If you are letting out your property to 3 or more people from 2 or more different families, or you have converted one dwelling into flats your property is probably a House in Multiple Occupation (HMO). All HMO properties must be registered with the Housing Executive. You can be prosecuted for running an unregistered HMO.
House in multiple occupation
A House in Multiple Occupation (HMO) is a property in which 3 or more people from 2 or more different families live. The definition of family includes people living together as a couple, parents, grandparents, children, spouses, brothers or sisters, uncles, aunts, nieces and nephews.
There are different types of HMO. These include:
- bedsits or flats where private rooms are let to individual tenants but some amenities are shared;
- shared houses, where a group of people rent a property and share amenities such as the kitchen and bathroom;
- lodgings, properties where lodgers pay rent and live with the family of the homeowner
- hostels, bed & breakfasts and guest houses
- residential and care homes
- self contained flats, where a property has been converted into a number of self-contained flats.
Requirement to register
The Housing Executive usually expects that the owner of the property will become the "specified person" who is required to comply with the registration scheme.
If, for any reason, you are the owner of the house but have passed management or control of the property to another party you should inform the Housing Executive of this as soon as possible. You can nominate someone else to act as the "specified person", but you will have to prove that you have supplied this person with sufficient resources to carry out this role and that this person will act as the manager of the property.
It is the responsibility of the "specified person" to ensure that the Housing Executive is kept informed of any changes to the property's condition, such as plans to adapt the property or to sell or transfer ownership of the property.
Some properties are exempt from registration. These include
- a HMO occupied by no more than 2 people in addition to the owner or members of the owner's family
- residential and care homes
- properties which are occupied principally by members of a religious community for the purposes of carrying out a ministry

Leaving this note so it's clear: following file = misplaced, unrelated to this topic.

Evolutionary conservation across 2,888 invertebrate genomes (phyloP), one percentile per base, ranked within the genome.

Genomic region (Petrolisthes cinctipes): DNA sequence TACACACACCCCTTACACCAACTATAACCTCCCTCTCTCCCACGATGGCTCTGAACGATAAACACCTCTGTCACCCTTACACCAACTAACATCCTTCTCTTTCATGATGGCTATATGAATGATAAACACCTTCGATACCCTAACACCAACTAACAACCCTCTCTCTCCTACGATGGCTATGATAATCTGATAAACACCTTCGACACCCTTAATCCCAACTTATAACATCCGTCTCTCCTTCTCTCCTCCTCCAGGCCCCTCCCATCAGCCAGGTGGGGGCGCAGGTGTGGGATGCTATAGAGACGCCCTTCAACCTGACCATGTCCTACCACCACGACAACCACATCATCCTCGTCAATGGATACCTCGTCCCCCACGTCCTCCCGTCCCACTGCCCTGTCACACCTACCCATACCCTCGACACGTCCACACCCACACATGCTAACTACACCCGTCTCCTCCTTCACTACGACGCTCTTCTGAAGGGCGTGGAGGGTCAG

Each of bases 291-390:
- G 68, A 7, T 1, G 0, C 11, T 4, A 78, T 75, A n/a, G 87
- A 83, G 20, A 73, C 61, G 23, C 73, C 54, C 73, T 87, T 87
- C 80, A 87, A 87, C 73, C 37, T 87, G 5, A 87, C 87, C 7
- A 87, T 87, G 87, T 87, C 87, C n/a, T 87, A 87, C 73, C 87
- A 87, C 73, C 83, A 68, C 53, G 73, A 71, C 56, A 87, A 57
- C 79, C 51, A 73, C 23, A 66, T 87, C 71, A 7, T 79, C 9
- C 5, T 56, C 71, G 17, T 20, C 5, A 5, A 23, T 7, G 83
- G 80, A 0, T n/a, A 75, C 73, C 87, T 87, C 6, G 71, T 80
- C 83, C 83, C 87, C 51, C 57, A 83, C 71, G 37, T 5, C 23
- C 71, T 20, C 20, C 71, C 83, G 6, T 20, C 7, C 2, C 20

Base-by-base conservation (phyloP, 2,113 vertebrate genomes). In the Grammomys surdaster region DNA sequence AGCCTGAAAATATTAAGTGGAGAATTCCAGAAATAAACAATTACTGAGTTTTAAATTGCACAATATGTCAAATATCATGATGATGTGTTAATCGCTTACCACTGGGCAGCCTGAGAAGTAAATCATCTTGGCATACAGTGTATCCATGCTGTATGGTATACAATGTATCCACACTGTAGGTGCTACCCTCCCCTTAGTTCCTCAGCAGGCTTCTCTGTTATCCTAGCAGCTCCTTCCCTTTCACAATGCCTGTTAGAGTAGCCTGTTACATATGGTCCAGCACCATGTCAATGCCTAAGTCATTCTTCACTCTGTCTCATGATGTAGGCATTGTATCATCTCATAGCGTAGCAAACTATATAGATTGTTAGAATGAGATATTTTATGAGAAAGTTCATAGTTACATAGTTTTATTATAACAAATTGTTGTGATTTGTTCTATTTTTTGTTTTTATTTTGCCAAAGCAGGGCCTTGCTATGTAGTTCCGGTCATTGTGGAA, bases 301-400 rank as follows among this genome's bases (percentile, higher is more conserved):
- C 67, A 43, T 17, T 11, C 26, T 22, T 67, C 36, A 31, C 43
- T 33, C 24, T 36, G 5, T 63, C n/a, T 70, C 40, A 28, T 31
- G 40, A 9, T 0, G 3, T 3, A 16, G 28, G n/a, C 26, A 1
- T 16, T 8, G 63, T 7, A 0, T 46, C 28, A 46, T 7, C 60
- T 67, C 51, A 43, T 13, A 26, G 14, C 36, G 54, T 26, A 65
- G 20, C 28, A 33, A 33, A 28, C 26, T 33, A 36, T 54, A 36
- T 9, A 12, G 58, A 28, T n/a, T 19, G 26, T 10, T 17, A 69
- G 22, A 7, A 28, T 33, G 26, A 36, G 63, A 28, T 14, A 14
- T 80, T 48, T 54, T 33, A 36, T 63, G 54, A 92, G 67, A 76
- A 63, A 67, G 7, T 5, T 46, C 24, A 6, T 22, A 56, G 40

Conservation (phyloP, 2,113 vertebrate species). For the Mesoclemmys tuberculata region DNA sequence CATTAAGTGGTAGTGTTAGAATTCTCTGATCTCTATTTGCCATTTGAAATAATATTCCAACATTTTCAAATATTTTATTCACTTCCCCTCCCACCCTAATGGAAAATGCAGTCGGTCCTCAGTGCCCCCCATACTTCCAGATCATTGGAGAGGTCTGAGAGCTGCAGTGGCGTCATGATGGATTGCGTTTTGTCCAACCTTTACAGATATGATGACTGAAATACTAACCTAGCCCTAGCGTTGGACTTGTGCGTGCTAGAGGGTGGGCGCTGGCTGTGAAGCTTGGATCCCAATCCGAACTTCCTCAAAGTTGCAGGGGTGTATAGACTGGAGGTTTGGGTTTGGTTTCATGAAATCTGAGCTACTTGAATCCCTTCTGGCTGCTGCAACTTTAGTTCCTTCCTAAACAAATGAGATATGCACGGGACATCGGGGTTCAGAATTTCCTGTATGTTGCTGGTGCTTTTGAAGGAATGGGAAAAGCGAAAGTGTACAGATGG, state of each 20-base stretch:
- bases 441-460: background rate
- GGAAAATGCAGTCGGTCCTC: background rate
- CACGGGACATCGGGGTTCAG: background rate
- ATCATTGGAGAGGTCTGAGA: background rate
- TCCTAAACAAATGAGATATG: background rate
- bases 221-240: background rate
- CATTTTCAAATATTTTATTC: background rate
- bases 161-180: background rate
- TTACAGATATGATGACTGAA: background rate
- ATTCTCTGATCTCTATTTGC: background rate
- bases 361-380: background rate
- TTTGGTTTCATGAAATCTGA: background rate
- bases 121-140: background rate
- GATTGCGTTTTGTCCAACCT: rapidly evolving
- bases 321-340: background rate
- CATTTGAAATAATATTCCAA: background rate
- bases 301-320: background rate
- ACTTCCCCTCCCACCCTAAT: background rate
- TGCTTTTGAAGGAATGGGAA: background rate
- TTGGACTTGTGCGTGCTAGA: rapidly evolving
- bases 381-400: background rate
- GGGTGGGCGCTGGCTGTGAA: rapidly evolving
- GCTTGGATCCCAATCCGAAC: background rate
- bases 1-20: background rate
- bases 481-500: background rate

- a HMO which is occupied by persons who comprise no more than two families.
If you intend to let your property to students or to a group of people who are not members of one family unit, you will probably need to register it. If you are unsure, check with the Housing Executive.
Registering a HMO
To register a HMO for the first time, you will need to submit the following items to the Housing Executive:
- a completed application form for the Statutory Registration Scheme, available from the Housing Executive
- the appropriate fee, the amount payable depends on how many occupants the property is registered to hold,
- a valid current certificate which proves that the electrical installations in the property comply with the relevant guidelines, and
- a valid Gas Safety Certificate for any gas installations in the property.
Initial registration lasts for a period of 5 years. It is your responsibility to apply for a renewal of registration at least 6 months before your initial registration expires. Landlords of HMOs also need to register with the Northern Ireland Landlord Registrar. Although you need to submit your details to both registers, you'll only have to pay one fee.
Penalties for failing to register HMO
If you are a landlord of a HMO you must register with the Housing Executive. Failure to register can result in a fine of up to £20,000.
The Housing Executive has a statutory power to request that evidence is supplied to it to prove that all the people living in a property are members of one family, if it reasonably believes that the people living in the property are not all members of the same family. This notice can be served on you, the property owner, or the person managing or having control of the house. If you can't provide evidence to show that your tenants are all related to each other, the property will be classed as a HMO and you'll have to register it.
Restrictions on HMO type properties
In certain circumstances, the Housing Executive may refuse to register a new HMO. If your registration is refused, you may not operate the house as a HMO. This means there are restrictions on who can rent the property.
If the Housing Executive refuses your application, it must give you a written statement outlining its reasons for refusing the application. The Housing Executive can refuse an application in the following circumstances;
- the property is unsuitable and is incapable of being made suitable for multiple occupation,
- the "specified person" who has control of the property is not a "fit and proper" person. You may not be regarded as a "fit and proper" person if you have been convicted of any offences relating to management of a property, fraud, discrimination or dishonesty or has previously managed a HMO that did not comply with requirements,
- registering a new HMO may have an adverse effect on the character of the neighbourhood in which it is sited.
In addition, the Housing Executive has the power to revoke registration or impose conditions on registration. These could include imposing a requirement that your tenancy agreements include clauses relating to anti-social behaviour or that you carry out certain remedial works to the building.
Minimum standars in HMO properties
There are additional safety requirements that HMO properties are expected to meet. You must make sure that certain elements of the property meet the published standards. If your property doesn't meet these standards the Housing Executive can force you to carry out repairs